« Last Edit: May 17, 2018, 06:43:58 PM by DreamFIRE »

robartsd

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Re: Suburban Noise Pollution
« Reply #35 on: May 17, 2018, 08:34:51 AM »
neighbor's push mower
I'm assuming that you mean a walk behind gas mower, not a human powered push reel mower.

DreamFIRE

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Re: Suburban Noise Pollution
« Reply #36 on: May 17, 2018, 06:42:58 PM »
neighbor's push mower
I'm assuming that you mean a walk behind gas mower, not a human powered push reel mower.

Yeah, the neighbors on both sides of me have gasoline engine push mowers.  Most of the others near-by probably are also, but they aren't close enough that I notice when I'm in the house.

One of my neighbors hires out his mowing when he's gone half the summer, but the guy who mows it has a big rider and really flies back and forth taking large swaths, so he gets it done pretty quickly.  I think it's louder, but it doesn't last as long.

GuitarStv

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Re: Suburban Noise Pollution
« Reply #37 on: May 18, 2018, 10:05:20 AM »
One of the nicest things about electric mowers is that you don't need to wear ear protection when using them.  You can use them earlier in the morning without bothering anyone, there's just the whir of the blades, no roar of an engine.
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Re: Suburban Noise Pollution
« Reply #38 on: May 18, 2018, 10:43:06 AM »
Suburbia comes with it's own set of idiotic rules. Spending a lot of time/money maintaining grass is one of them, and you're not going to accomplish anything by complaining. Best you can do is set a good example - either xeriscape the place, or use nice quiet/efficient tools.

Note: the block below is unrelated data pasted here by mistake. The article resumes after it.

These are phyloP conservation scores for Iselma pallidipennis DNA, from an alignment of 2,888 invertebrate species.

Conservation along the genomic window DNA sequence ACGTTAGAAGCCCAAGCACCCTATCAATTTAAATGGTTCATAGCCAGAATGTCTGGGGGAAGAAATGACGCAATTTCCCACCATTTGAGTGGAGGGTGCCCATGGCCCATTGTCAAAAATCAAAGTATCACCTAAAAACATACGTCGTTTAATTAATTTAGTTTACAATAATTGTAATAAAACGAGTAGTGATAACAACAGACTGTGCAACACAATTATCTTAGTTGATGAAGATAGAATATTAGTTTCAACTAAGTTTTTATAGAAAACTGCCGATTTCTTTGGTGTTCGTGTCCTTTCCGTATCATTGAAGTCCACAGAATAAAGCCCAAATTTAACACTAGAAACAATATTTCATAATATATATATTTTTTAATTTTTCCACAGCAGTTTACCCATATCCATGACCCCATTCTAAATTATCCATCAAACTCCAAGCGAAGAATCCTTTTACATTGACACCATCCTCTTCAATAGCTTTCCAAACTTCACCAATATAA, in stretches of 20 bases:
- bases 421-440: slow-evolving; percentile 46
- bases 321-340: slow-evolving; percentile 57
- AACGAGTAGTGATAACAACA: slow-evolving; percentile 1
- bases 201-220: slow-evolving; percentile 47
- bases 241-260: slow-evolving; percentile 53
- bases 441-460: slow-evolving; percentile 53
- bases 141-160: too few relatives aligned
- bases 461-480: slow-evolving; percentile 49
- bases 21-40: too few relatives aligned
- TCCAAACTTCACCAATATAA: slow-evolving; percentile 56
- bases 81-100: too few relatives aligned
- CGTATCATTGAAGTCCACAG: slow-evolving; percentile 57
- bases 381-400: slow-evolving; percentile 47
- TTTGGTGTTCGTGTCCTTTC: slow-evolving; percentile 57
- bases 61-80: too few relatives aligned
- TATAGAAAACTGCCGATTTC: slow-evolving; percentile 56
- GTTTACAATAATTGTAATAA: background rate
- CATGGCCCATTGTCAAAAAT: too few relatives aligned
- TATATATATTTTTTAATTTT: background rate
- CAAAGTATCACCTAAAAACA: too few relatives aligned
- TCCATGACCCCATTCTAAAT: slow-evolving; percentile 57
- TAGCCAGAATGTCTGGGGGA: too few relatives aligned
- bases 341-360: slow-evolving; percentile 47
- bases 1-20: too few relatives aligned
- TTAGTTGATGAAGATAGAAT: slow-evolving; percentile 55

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Re: Suburban Noise Pollution
« Reply #39 on: May 22, 2018, 08:30:27 PM »
Tell me about it, I live in Montclair and the leaf blowers drive me crazy. Literally. Iíve been wasting money in therapy to deal with it and have been attending the Mindfulness Based Stress Reduction classes at Ramapo College in hopes of finding a way to cope. Itís maddening. I used to live in the country where nobody would ever even think of doing anything with the leaves, then moved to LA where leaf blowers are banned and then wham... this crap. To top it off, pool season is starting up so my neighbors have been using pressure washers (much louder than mine, which shuts off the engine when there is no demand). One neighbor started multiple pressure washers before 8am this weekend. Arrghhh!!!!!! If it wasnít for my kids in school, Iíd move back to the country and buy 10 acres to have peace and quiet.

I gave in yesterday and bought a drone, I had one before and I know how loud they are, plus one if my leaf blowing and pressure washing neighbors doesnít like the sound. I can always sell in on eBay for a 15% loss if he offers me a deal to stop using it on Memorial Day weeekend.